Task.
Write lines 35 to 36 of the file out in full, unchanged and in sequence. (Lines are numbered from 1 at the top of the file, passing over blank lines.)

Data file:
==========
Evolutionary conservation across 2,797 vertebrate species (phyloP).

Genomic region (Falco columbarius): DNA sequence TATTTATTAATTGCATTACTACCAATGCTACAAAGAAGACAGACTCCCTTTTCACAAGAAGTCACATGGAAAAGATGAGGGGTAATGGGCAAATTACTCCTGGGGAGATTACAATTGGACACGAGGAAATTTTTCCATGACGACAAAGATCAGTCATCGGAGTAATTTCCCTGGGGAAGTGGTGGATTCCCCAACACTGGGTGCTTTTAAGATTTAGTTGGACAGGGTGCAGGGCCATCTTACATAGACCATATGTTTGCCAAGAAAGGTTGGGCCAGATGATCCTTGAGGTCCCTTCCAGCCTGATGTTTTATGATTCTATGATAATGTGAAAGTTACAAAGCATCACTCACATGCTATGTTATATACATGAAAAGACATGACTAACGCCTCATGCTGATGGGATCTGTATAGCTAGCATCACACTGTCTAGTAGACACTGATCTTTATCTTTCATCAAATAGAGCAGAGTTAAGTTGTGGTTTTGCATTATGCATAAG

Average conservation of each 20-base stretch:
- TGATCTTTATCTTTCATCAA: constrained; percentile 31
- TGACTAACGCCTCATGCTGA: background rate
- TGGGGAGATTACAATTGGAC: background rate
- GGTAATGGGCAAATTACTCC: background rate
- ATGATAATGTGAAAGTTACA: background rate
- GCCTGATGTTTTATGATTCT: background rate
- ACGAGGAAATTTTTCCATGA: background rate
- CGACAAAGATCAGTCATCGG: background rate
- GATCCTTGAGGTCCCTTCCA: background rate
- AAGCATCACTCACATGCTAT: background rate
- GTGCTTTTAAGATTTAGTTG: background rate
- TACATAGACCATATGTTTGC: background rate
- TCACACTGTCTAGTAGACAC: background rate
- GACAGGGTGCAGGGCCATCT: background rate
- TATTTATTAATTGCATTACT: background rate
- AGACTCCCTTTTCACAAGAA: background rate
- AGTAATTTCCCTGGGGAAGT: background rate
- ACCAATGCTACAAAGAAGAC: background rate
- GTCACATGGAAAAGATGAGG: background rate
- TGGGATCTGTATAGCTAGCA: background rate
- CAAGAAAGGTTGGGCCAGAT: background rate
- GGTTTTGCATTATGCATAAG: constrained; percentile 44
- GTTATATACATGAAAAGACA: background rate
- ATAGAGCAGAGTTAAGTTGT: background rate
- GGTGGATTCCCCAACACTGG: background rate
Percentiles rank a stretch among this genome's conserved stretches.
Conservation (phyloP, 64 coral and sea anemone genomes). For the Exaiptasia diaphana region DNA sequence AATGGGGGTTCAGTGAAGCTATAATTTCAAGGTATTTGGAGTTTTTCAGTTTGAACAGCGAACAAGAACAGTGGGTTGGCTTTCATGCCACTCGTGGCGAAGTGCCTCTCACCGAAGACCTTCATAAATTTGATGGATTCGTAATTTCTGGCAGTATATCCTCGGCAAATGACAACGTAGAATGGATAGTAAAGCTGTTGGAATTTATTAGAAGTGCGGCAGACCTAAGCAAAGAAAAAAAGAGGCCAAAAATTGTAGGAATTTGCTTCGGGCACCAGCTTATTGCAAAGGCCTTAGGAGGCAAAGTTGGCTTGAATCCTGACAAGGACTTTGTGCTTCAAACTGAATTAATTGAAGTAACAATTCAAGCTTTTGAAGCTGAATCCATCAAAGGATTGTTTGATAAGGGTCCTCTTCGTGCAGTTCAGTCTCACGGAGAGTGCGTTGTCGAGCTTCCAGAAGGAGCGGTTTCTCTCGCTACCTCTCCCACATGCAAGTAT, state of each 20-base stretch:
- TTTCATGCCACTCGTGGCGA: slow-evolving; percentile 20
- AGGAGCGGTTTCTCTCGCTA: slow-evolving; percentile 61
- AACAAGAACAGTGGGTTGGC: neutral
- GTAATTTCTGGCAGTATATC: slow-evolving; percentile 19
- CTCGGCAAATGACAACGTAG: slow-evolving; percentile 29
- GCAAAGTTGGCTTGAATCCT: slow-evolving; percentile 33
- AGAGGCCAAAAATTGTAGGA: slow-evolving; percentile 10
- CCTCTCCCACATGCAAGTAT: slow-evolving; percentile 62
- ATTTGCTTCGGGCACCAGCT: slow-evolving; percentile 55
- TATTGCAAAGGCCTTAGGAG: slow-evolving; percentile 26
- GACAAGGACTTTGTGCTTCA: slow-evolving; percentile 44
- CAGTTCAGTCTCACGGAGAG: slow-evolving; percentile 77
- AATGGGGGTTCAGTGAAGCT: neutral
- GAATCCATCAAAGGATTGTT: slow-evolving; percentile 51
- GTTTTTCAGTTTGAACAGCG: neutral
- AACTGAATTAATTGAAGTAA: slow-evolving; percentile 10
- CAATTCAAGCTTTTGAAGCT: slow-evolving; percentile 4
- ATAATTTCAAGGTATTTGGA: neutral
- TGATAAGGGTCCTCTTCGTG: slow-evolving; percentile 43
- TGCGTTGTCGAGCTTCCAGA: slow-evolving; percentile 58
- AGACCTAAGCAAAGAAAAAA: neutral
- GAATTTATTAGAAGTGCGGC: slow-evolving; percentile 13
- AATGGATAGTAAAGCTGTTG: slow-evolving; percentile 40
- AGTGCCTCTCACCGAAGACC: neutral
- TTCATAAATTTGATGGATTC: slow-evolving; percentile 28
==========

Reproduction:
- CTCGGCAAATGACAACGTAG: slow-evolving; percentile 29
- GCAAAGTTGGCTTGAATCCT: slow-evolving; percentile 33